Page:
“Cheap grace is the grace we bestow on ourselves. Cheap grace is the preaching of forgiveness without requiring repentance, baptism without church discipline, Communion without confession, Absolution without personal Confession. Cheap grace is grace without discipleship, grace without the cross, grace without Jesus Christ, living and incarnate.”
    It is worth remembering that rational individualism is the ideology that underpins libertarian economics and unfettered capitalism; that rejects communitarian and co-operative social models; that champions the strong over the weak.

  28. Maureen - New York City says:

    I was deeply sadden after I read this article. Father Moloney’s experience seems unjust. Though I realize the Vatican is not a democracy, it does not excuse the lack of respect shown to Father Moloney. Father Moloney deserved to know that he was under investigation. Why wouldn’t the CDF call Father Moloney, and the superior general of the Redemptorists, to Rome and inform them that Father Moloney was on “thin ice.” Even in a soccer game they do as much; you are given a yellow card before you are removed from the game.

  29. Lloyd Allan MacPherson says:

    Bob, @ 27, he bestowed us with free will so that we could decide what was good for us or not good for us. We don’t choose to embrace or reject a relationship with God; God embraces us all whether we choose it or not. He/She doesn’t have to compel us to do anything except decide for ourselves. Of all the points you listed (reproductive rights, gender politics, LGBT agenda), you think these are even worth mentioning considering the state of the world right now.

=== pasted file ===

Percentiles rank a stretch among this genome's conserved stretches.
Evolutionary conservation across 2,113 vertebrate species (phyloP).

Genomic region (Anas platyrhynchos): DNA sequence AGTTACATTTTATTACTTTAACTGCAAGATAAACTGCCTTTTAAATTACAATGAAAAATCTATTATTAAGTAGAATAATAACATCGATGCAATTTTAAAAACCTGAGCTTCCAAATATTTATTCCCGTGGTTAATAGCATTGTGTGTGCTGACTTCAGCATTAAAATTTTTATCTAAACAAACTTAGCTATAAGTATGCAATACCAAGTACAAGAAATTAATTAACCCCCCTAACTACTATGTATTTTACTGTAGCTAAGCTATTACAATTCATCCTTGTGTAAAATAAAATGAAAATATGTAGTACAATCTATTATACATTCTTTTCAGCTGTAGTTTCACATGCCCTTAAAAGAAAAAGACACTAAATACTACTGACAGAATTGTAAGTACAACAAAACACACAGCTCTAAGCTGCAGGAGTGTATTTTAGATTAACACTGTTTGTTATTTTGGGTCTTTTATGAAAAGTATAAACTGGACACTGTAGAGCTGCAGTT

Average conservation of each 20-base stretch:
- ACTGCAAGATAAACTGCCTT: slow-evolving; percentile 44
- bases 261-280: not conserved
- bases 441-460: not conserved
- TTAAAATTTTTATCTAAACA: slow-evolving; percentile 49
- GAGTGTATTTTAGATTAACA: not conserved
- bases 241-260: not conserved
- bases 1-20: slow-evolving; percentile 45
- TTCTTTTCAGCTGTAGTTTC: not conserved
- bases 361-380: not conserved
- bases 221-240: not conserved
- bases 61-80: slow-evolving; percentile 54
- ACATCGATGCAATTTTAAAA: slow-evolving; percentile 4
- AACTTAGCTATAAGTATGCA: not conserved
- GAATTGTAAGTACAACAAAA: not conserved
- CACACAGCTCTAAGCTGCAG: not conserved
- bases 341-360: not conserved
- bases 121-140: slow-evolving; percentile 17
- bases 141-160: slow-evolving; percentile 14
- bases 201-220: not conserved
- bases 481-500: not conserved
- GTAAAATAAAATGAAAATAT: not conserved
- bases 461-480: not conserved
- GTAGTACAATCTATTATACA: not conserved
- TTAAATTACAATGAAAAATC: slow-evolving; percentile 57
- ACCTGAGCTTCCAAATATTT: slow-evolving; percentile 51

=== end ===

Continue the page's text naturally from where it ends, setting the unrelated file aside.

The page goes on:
If you think the Pope is addressing these issues in the clips you posted, you are wrong. Here is one : Persecution, the Pope noted, “is one of the characteristics, one of the traits of Church, which pervades her entire history”.
    So who has the Church persecuted? Care to name a few. The list goes on but Francis is stepping back from this because he understands it’s Natural Law first and Divine Law second (“Who am I to judge?”).
    It is most worthwhile to remember that it is very difficult to determine what God has in store for us and what he gave us to set us apart on this earth. Cheap grace is a term I’m not familiar with because it seem oxy-moronic but maybe that was the intent; an attempt to belittle those who may feel church is something more than a place they occupy and perhaps not a community that exists without walls and borders.
    Free will not intersecting with a personal decision on what is good and evil – I find that to be a very terrifying place. What if the true good and evil were to be lost in the admiration of the false gods of our time? Oh right, that’s what the Pope is talking about in your article – somewhat less terrified now.

  30. Bob Hayes says:

    Lloyd, I do recommend Bonhoeffer’s ‘The Cost of Discipleship’. His Lutheran perspective gives the Catholic Church no privileged position. His exposition of the dangers of cheap grace – ‘the grace we bestow on ourselves’ – is incisive.